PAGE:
India's Infrastructure Development and Finance Co is in the early stages of raising close to Rs 5,000-5,500 crore for a new fund to invest in infrastructure in the country, two sources with direct knowledge of the matter said.
The funds will be raised for IDFC Project Equity, in which Citigroup and India Infrastructure Finance Co., a state-owned infrastructure finance firm, are key investors, the sources said.
The company already has a project equity fund, which manages about Rs 4,882.5 crore in roads, ports, airports and power projects.
The new fund, which is set to be launched in the second half of this year, will also invest in such projects, said the sources.
"We have invested nearly 80% of our first fund and exited a couple of investments. Now, we are looking to launch the second fund," said one of the sources.
An IDFC spokeswoman declined to comment.
The previous fund drew investors from India, the United States, Canada, Europe, Japan and the Middle East, and the new fund will target investors in the same places, one of the sources said.
The existing IDFC Project Equity fund is part of the Rs 26,250 crore India Infrastructure Financing Initiative announced in early 2007 by IDFC, Citigroup, Blackstone Group and India Infrastructure Finance Company. The initiative was to have a Rs 10,500 crore equity component and Rs 15,775 crore debt portion.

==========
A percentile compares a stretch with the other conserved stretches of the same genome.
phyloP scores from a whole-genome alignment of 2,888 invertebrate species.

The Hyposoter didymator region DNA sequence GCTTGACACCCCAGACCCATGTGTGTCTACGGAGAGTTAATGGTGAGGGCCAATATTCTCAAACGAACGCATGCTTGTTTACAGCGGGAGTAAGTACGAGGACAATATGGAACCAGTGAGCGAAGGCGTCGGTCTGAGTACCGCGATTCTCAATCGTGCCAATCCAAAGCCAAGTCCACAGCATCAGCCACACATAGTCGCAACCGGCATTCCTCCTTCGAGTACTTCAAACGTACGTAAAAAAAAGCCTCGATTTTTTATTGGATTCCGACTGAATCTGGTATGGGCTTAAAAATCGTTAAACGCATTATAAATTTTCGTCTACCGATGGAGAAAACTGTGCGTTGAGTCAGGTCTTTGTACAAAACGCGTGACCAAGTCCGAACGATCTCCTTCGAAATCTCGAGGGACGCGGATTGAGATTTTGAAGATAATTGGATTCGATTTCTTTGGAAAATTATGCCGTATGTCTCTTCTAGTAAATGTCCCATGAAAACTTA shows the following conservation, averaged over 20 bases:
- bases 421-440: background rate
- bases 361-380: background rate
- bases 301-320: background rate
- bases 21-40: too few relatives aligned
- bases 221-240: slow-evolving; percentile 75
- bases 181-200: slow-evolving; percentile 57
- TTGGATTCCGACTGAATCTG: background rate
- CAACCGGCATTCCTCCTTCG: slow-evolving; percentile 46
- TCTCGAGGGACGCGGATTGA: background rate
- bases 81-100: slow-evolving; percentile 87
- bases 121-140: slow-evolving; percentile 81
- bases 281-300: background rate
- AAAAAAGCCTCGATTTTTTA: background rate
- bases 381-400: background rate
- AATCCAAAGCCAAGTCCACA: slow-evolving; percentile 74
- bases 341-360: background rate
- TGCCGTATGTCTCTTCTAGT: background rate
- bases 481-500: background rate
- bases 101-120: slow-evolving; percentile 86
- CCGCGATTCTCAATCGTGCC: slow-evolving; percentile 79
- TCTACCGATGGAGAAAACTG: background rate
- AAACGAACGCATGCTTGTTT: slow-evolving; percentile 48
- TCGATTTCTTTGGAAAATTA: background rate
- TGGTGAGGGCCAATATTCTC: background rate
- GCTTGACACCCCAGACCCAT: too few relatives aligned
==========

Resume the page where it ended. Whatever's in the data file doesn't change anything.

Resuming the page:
However, Blackstone later pulled out of the venture.
Several private equity groups, including the 3i Group PLC and a fund jointly managed by India's State Bank of India and Australia's Macquarie Group, are on the road to raise India infrastructure funds worth a combined Rs 22,500 crore, sources have said.
Others raising India infrastructure funds include the private equity arms of no. 2 Indian lender ICICI Bank and Kotak Mahindra Bank.
Private equity investments in Indian infrastructure fell 60% in 10 transactions during January-March quarter compared with $459 million in 16 transactions a year ago, according to industry tracker VCCircle.com, as policy concerns and slowing growth dampened sentiment.
Poor infrastructure acts as a bottleneck to India's economic growth, which slowed to 6.1% in the December last quarter, the weakest annual pace in almost three years.
India wants the private sector to invest hundreds of billions of dollars in infrastructure over the next five years.
But bureaucratic red tape, a lack of domestic long-term debt and battles between farmers and industry over land have hit construction and funding targets, hurting industrial growth.